Spanta said relations between the neighbouring states, which in the past had deteriorated over responsibility for border attacks by fighters, had "remarkably improved".

Swat Sharia deal

International concerns have been raised over Pakistan's strategy for dealing with fighters after it reached a deal with religious leaders in the Swat valley near Islamabad to introduce Sharia or Islamic law as part of a truce.

On Tuesday, Taliban fighters in Pakistan declared an indefinite ceasefire in the Swat valley, the group's spokesman said.

Critics in the US, Europe, Afghanistan and India, have expressed concerns the move will embolden al-Qaeda and Taliban fighters in North West Frontier Province, which borders Afghanistan.

Shah Mehmood Qureshi said the Swat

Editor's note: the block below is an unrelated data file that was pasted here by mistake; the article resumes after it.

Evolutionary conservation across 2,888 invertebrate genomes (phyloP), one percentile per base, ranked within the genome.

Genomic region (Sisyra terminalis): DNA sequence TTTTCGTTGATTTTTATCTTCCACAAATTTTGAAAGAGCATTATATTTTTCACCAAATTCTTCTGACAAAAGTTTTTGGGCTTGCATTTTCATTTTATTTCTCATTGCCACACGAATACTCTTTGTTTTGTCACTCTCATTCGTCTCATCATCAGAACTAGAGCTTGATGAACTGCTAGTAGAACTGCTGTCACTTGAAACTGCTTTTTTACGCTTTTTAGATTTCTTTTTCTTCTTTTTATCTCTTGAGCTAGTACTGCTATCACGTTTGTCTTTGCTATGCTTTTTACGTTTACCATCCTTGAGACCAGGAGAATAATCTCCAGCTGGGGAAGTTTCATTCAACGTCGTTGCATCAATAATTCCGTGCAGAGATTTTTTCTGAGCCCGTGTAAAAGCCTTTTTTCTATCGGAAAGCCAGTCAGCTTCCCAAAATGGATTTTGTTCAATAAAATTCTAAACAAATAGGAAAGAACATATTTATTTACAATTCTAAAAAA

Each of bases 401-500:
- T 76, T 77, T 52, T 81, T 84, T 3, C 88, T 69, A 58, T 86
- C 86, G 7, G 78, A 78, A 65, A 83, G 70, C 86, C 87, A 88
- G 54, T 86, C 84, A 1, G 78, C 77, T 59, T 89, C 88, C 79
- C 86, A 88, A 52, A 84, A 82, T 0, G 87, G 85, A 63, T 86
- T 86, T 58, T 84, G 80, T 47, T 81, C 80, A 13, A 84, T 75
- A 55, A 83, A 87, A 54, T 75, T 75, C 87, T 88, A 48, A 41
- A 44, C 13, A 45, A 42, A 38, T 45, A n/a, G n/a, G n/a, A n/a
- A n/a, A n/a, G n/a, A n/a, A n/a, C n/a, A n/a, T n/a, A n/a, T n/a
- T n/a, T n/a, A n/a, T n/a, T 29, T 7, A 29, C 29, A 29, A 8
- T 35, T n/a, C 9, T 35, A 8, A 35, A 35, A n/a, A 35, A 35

policy was a "local solution" [EPA]
The Taliban imposed a strict version of Sharia law during its 1996-2001 rule in Afghanistan.

Qureshi said the Swat policy represented a "local solution to a local problem" and was "not any appeasement toward militants".

"The Afghanistan government has confidence in the leadership in Pakistan," Spanta said after holding talks with Qureshi about the new policy.

US relations with Pakistan have also come under increasing scrutiny since Barack Obama, the US president, took office in January with some US politicians questioning the level of aid given to the country.

A US congressional report published on on Monday said Washington had spent $12.3bn since 2002 aiming to end the "terrorist threat" on Pakistan's border with Afghanistan.

The meetings in Washington following Obama's decision last week to send an additional 17,000 troops to Afghanistan to battle Taliban fighters, bringing US forces there to 55,000 by this summer.

That announcement came after the army said it was suspending operations in the troubled region.